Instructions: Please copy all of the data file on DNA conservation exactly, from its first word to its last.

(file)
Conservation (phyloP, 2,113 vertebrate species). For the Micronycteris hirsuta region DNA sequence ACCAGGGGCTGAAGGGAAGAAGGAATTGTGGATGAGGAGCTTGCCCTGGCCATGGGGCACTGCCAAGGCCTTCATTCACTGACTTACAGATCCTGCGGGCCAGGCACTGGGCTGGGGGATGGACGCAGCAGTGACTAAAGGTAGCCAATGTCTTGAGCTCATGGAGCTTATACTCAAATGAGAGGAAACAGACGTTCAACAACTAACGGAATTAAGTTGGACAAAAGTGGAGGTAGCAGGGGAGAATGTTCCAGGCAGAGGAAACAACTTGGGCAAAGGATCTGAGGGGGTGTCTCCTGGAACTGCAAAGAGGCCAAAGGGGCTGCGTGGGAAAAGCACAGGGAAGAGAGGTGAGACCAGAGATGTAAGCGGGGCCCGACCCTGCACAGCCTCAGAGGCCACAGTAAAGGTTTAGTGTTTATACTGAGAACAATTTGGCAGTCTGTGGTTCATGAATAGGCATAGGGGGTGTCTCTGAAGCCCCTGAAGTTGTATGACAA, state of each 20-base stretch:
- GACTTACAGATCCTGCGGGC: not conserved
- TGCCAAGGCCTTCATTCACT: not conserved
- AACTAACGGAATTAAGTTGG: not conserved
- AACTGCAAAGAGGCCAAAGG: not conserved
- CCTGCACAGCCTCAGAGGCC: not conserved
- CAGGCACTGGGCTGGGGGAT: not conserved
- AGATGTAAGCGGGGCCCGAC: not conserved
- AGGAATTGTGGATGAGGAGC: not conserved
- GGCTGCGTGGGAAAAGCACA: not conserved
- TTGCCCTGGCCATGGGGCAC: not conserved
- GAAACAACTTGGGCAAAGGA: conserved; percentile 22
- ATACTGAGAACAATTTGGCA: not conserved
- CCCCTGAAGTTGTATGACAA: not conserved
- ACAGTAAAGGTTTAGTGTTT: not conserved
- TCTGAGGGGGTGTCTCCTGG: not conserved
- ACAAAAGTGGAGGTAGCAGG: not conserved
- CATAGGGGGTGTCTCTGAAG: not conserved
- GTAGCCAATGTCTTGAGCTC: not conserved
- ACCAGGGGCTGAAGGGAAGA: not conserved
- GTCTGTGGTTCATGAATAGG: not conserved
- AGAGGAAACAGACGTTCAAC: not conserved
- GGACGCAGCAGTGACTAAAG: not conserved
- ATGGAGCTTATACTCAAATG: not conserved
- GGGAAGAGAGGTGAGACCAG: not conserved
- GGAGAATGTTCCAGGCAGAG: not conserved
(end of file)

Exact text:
Conservation (phyloP, 2,113 vertebrate species). For the Micronycteris hirsuta region DNA sequence ACCAGGGGCTGAAGGGAAGAAGGAATTGTGGATGAGGAGCTTGCCCTGGCCATGGGGCACTGCCAAGGCCTTCATTCACTGACTTACAGATCCTGCGGGCCAGGCACTGGGCTGGGGGATGGACGCAGCAGTGACTAAAGGTAGCCAATGTCTTGAGCTCATGGAGCTTATACTCAAATGAGAGGAAACAGACGTTCAACAACTAACGGAATTAAGTTGGACAAAAGTGGAGGTAGCAGGGGAGAATGTTCCAGGCAGAGGAAACAACTTGGGCAAAGGATCTGAGGGGGTGTCTCCTGGAACTGCAAAGAGGCCAAAGGGGCTGCGTGGGAAAAGCACAGGGAAGAGAGGTGAGACCAGAGATGTAAGCGGGGCCCGACCCTGCACAGCCTCAGAGGCCACAGTAAAGGTTTAGTGTTTATACTGAGAACAATTTGGCAGTCTGTGGTTCATGAATAGGCATAGGGGGTGTCTCTGAAGCCCCTGAAGTTGTATGACAA, state of each 20-base stretch:
- GACTTACAGATCCTGCGGGC: not conserved
- TGCCAAGGCCTTCATTCACT: not conserved
- AACTAACGGAATTAAGTTGG: not conserved
- AACTGCAAAGAGGCCAAAGG: not conserved
- CCTGCACAGCCTCAGAGGCC: not conserved
- CAGGCACTGGGCTGGGGGAT: not conserved
- AGATGTAAGCGGGGCCCGAC: not conserved
- AGGAATTGTGGATGAGGAGC: not conserved
- GGCTGCGTGGGAAAAGCACA: not conserved
- TTGCCCTGGCCATGGGGCAC: not conserved
- GAAACAACTTGGGCAAAGGA: conserved; percentile 22
- ATACTGAGAACAATTTGGCA: not conserved
- CCCCTGAAGTTGTATGACAA: not conserved
- ACAGTAAAGGTTTAGTGTTT: not conserved
- TCTGAGGGGGTGTCTCCTGG: not conserved
- ACAAAAGTGGAGGTAGCAGG: not conserved
- CATAGGGGGTGTCTCTGAAG: not conserved
- GTAGCCAATGTCTTGAGCTC: not conserved
- ACCAGGGGCTGAAGGGAAGA: not conserved
- GTCTGTGGTTCATGAATAGG: not conserved
- AGAGGAAACAGACGTTCAAC: not conserved
- GGACGCAGCAGTGACTAAAG: not conserved
- ATGGAGCTTATACTCAAATG: not conserved
- GGGAAGAGAGGTGAGACCAG: not conserved
- GGAGAATGTTCCAGGCAGAG: not conserved